Rare reminder that true leaders can inspire us
To the Editor: The passing of veteran congressman and civil rights icon John Lewis of Georgia is a reminder that there is occasionally a rare politician who becomes a hero and inspiration to people on both sides of the political aisle and of varied ideological leanings.
For me it brings back memories of being knocked to the floor by a fellow Marine at Parris Island for defending the right of Dr. Martin Luther King Jr. and others to go to Memphis and join in peaceful demonstrations in support of that city’s sanitation workers.
Later, when hitchhiking through the South, I had a polite disagreement with a lovely southern lady in Montgomery, Alabama, who pointed to a church down the street and said, “That church over there is where Martin Luther King got all his bright ideas!” Little did I know or even imagine that Alabama and the other southern states would have a Martin Luther King Day long before New Hampshire would.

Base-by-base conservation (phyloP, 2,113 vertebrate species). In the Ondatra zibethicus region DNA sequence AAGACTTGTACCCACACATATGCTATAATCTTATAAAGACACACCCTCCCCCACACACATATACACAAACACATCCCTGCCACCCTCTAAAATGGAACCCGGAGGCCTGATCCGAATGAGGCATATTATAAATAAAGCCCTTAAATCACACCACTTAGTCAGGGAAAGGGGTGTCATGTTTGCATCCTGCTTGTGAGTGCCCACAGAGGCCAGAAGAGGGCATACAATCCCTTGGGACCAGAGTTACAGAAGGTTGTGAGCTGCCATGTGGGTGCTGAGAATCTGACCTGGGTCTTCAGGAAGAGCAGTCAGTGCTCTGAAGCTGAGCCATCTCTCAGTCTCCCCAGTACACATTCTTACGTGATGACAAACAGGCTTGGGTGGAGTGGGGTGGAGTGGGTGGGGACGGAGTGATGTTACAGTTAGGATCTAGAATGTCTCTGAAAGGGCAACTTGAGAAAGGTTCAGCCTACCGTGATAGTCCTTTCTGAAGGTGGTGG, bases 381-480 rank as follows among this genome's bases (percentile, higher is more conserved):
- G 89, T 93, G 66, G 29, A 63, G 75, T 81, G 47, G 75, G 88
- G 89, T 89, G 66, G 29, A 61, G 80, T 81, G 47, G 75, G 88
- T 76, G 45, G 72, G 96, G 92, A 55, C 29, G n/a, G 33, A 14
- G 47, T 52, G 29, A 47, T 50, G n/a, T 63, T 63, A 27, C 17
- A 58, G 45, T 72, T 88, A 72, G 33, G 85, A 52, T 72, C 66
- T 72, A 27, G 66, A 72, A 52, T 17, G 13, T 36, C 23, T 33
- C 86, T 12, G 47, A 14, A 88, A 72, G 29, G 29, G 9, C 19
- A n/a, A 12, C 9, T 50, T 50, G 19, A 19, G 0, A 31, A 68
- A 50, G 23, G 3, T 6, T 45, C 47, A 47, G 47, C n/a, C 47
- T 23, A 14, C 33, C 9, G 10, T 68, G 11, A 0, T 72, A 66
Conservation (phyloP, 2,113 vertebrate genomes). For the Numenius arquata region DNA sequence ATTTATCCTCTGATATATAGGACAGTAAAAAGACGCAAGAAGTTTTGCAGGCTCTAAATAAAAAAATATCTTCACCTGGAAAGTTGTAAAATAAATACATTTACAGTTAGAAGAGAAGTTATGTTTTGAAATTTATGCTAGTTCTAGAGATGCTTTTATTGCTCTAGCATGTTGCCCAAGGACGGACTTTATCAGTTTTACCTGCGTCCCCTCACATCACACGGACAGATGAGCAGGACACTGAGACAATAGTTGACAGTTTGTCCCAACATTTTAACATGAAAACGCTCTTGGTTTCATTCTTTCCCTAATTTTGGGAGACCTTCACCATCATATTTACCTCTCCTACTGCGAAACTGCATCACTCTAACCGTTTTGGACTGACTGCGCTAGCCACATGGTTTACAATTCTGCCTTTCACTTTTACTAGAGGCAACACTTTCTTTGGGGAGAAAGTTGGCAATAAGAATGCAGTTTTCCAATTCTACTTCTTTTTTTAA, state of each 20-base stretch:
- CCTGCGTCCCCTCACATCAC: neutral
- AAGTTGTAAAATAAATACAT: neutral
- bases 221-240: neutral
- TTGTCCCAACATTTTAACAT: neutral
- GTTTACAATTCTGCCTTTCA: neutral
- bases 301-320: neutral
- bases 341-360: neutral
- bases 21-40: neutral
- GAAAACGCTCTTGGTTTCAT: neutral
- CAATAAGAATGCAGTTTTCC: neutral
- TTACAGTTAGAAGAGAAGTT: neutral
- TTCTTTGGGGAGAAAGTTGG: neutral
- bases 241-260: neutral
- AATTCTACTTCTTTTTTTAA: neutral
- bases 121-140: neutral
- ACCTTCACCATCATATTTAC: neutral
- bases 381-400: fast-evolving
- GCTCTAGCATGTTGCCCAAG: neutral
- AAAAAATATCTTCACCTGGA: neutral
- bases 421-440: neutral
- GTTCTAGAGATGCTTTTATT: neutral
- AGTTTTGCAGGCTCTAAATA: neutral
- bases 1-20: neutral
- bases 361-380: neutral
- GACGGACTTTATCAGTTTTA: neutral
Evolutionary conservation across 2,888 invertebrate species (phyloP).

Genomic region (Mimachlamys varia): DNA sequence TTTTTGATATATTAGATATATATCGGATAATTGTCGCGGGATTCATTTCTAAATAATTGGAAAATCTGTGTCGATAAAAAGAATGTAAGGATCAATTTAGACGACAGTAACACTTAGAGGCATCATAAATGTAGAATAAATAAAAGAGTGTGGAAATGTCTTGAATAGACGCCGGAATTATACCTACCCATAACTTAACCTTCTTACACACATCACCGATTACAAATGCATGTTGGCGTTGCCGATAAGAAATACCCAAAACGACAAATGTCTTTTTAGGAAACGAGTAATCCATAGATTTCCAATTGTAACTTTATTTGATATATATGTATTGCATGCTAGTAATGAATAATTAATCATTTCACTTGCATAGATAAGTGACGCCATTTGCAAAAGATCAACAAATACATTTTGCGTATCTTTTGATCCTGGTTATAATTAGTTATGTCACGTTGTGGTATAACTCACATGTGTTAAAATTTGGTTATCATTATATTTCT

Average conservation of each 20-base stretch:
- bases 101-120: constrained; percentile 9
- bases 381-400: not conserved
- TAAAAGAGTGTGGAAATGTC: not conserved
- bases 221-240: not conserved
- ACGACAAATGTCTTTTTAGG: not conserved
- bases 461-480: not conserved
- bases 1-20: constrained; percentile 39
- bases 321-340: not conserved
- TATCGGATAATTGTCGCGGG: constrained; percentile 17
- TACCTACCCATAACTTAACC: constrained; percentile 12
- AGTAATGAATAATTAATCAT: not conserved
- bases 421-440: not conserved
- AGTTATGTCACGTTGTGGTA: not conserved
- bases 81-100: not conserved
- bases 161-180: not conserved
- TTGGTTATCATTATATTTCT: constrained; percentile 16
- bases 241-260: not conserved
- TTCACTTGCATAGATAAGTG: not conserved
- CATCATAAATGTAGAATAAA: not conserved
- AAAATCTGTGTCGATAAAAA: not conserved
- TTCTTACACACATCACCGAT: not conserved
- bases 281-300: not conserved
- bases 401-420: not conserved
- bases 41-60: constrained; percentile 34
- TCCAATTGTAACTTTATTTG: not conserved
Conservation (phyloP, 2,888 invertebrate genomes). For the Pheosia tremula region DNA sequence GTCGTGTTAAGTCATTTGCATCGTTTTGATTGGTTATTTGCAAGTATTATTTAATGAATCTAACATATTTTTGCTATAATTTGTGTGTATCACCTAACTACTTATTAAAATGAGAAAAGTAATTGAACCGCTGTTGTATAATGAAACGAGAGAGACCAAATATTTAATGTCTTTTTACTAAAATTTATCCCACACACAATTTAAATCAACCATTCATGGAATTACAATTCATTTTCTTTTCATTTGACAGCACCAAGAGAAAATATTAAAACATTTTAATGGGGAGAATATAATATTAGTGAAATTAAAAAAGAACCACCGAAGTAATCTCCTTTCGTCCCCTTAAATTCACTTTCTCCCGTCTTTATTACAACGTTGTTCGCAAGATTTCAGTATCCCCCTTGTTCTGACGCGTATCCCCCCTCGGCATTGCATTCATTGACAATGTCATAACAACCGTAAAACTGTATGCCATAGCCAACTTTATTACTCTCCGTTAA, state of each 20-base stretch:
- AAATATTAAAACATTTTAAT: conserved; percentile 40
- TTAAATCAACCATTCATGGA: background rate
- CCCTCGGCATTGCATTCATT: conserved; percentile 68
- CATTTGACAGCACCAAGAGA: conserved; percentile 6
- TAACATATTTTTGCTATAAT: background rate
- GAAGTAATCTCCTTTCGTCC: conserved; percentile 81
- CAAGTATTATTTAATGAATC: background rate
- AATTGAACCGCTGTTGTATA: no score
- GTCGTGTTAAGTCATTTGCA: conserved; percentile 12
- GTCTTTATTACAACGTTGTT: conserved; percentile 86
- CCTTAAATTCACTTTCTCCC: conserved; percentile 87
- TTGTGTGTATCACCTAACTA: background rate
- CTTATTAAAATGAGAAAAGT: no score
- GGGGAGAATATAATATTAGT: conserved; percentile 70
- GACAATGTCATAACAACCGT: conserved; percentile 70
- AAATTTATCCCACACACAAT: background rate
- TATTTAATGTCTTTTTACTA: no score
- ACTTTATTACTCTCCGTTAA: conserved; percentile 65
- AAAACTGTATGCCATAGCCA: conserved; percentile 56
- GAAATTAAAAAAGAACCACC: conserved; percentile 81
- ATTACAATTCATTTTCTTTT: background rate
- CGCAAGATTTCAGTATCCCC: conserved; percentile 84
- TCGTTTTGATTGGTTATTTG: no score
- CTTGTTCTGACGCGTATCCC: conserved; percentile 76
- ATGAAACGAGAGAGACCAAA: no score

Several years ago I heard Rep. Lewis at a commencement exercise at the Franklin Pierce Law Center in Concord. I marveled at his recounting of his biography, from childhood poverty to the beatings he endured as a freedom rider through the segregated South in the early 1960s.
As a frequent visitor to friends in John Lewis’s Georgia, I am impressed by the harmony of race relations in today’s South. John Lewis courageously endured the awful conflict that eventually led to that harmony.
Amherst Street, Manchester